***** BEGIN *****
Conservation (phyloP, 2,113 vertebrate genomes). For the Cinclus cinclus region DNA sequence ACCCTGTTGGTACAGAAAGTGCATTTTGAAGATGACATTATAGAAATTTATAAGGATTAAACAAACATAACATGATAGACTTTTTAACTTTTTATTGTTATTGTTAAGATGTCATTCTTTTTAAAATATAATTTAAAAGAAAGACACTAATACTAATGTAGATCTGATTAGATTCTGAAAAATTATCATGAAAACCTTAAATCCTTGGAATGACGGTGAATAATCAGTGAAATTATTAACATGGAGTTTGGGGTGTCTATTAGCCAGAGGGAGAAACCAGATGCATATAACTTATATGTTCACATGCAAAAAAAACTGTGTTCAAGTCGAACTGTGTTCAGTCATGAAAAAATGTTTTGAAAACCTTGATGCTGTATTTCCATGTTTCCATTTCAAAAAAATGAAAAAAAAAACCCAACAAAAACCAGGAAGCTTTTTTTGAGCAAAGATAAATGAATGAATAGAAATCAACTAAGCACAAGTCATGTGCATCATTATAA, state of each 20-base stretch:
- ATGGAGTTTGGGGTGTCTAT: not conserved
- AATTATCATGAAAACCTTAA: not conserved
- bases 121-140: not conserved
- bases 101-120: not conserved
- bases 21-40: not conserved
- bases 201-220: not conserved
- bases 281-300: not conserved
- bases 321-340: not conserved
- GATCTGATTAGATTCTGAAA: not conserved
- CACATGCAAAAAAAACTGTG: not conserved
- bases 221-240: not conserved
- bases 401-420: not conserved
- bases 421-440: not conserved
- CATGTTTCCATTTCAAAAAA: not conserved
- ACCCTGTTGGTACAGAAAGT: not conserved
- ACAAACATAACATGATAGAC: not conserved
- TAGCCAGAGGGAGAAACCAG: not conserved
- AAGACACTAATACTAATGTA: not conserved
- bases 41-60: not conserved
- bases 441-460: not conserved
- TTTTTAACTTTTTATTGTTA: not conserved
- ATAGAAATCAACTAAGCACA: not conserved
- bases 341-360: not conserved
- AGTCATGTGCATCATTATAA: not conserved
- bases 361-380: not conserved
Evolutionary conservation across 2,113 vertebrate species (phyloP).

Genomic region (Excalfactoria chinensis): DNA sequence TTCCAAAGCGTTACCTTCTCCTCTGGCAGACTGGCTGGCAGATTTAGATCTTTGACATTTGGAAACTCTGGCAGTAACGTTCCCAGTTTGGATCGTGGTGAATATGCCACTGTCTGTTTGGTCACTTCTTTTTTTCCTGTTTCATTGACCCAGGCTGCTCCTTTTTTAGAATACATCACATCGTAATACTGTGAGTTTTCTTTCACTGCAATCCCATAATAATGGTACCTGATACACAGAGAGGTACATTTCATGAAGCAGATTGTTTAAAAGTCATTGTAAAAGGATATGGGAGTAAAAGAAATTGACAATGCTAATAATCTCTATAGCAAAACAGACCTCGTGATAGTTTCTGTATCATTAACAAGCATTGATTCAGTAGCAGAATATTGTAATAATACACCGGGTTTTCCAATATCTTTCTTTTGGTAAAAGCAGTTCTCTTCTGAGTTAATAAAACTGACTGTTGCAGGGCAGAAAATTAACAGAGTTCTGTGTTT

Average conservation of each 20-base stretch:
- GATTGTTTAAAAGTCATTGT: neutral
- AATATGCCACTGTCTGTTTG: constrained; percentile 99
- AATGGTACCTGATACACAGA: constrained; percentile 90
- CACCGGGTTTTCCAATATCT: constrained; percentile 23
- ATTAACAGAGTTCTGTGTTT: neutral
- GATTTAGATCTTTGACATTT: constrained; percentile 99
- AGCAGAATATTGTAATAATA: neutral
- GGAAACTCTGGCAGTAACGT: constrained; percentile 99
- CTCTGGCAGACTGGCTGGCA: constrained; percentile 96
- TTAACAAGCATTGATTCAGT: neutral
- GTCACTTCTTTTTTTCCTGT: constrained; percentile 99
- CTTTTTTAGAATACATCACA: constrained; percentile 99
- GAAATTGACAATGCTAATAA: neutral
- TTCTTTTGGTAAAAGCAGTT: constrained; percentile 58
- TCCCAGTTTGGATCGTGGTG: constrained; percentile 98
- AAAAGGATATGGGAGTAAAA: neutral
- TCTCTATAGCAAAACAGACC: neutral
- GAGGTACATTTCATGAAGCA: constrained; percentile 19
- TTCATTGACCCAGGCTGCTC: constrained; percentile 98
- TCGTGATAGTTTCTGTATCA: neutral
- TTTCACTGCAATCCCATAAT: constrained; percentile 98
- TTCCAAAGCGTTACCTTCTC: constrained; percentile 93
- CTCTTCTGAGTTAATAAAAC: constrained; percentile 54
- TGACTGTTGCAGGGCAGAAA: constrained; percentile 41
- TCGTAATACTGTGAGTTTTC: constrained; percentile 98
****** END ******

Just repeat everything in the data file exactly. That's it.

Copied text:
Conservation (phyloP, 2,113 vertebrate genomes). For the Cinclus cinclus region DNA sequence ACCCTGTTGGTACAGAAAGTGCATTTTGAAGATGACATTATAGAAATTTATAAGGATTAAACAAACATAACATGATAGACTTTTTAACTTTTTATTGTTATTGTTAAGATGTCATTCTTTTTAAAATATAATTTAAAAGAAAGACACTAATACTAATGTAGATCTGATTAGATTCTGAAAAATTATCATGAAAACCTTAAATCCTTGGAATGACGGTGAATAATCAGTGAAATTATTAACATGGAGTTTGGGGTGTCTATTAGCCAGAGGGAGAAACCAGATGCATATAACTTATATGTTCACATGCAAAAAAAACTGTGTTCAAGTCGAACTGTGTTCAGTCATGAAAAAATGTTTTGAAAACCTTGATGCTGTATTTCCATGTTTCCATTTCAAAAAAATGAAAAAAAAAACCCAACAAAAACCAGGAAGCTTTTTTTGAGCAAAGATAAATGAATGAATAGAAATCAACTAAGCACAAGTCATGTGCATCATTATAA, state of each 20-base stretch:
- ATGGAGTTTGGGGTGTCTAT: not conserved
- AATTATCATGAAAACCTTAA: not conserved
- bases 121-140: not conserved
- bases 101-120: not conserved
- bases 21-40: not conserved
- bases 201-220: not conserved
- bases 281-300: not conserved
- bases 321-340: not conserved
- GATCTGATTAGATTCTGAAA: not conserved
- CACATGCAAAAAAAACTGTG: not conserved
- bases 221-240: not conserved
- bases 401-420: not conserved
- bases 421-440: not conserved
- CATGTTTCCATTTCAAAAAA: not conserved
- ACCCTGTTGGTACAGAAAGT: not conserved
- ACAAACATAACATGATAGAC: not conserved
- TAGCCAGAGGGAGAAACCAG: not conserved
- AAGACACTAATACTAATGTA: not conserved
- bases 41-60: not conserved
- bases 441-460: not conserved
- TTTTTAACTTTTTATTGTTA: not conserved
- ATAGAAATCAACTAAGCACA: not conserved
- bases 341-360: not conserved
- AGTCATGTGCATCATTATAA: not conserved
- bases 361-380: not conserved
Evolutionary conservation across 2,113 vertebrate species (phyloP).

Genomic region (Excalfactoria chinensis): DNA sequence TTCCAAAGCGTTACCTTCTCCTCTGGCAGACTGGCTGGCAGATTTAGATCTTTGACATTTGGAAACTCTGGCAGTAACGTTCCCAGTTTGGATCGTGGTGAATATGCCACTGTCTGTTTGGTCACTTCTTTTTTTCCTGTTTCATTGACCCAGGCTGCTCCTTTTTTAGAATACATCACATCGTAATACTGTGAGTTTTCTTTCACTGCAATCCCATAATAATGGTACCTGATACACAGAGAGGTACATTTCATGAAGCAGATTGTTTAAAAGTCATTGTAAAAGGATATGGGAGTAAAAGAAATTGACAATGCTAATAATCTCTATAGCAAAACAGACCTCGTGATAGTTTCTGTATCATTAACAAGCATTGATTCAGTAGCAGAATATTGTAATAATACACCGGGTTTTCCAATATCTTTCTTTTGGTAAAAGCAGTTCTCTTCTGAGTTAATAAAACTGACTGTTGCAGGGCAGAAAATTAACAGAGTTCTGTGTTT

Average conservation of each 20-base stretch:
- GATTGTTTAAAAGTCATTGT: neutral
- AATATGCCACTGTCTGTTTG: constrained; percentile 99
- AATGGTACCTGATACACAGA: constrained; percentile 90
- CACCGGGTTTTCCAATATCT: constrained; percentile 23
- ATTAACAGAGTTCTGTGTTT: neutral
- GATTTAGATCTTTGACATTT: constrained; percentile 99
- AGCAGAATATTGTAATAATA: neutral
- GGAAACTCTGGCAGTAACGT: constrained; percentile 99
- CTCTGGCAGACTGGCTGGCA: constrained; percentile 96
- TTAACAAGCATTGATTCAGT: neutral
- GTCACTTCTTTTTTTCCTGT: constrained; percentile 99
- CTTTTTTAGAATACATCACA: constrained; percentile 99
- GAAATTGACAATGCTAATAA: neutral
- TTCTTTTGGTAAAAGCAGTT: constrained; percentile 58
- TCCCAGTTTGGATCGTGGTG: constrained; percentile 98
- AAAAGGATATGGGAGTAAAA: neutral
- TCTCTATAGCAAAACAGACC: neutral
- GAGGTACATTTCATGAAGCA: constrained; percentile 19
- TTCATTGACCCAGGCTGCTC: constrained; percentile 98
- TCGTGATAGTTTCTGTATCA: neutral
- TTTCACTGCAATCCCATAAT: constrained; percentile 98
- TTCCAAAGCGTTACCTTCTC: constrained; percentile 93
- CTCTTCTGAGTTAATAAAAC: constrained; percentile 54
- TGACTGTTGCAGGGCAGAAA: constrained; percentile 41
- TCGTAATACTGTGAGTTTTC: constrained; percentile 98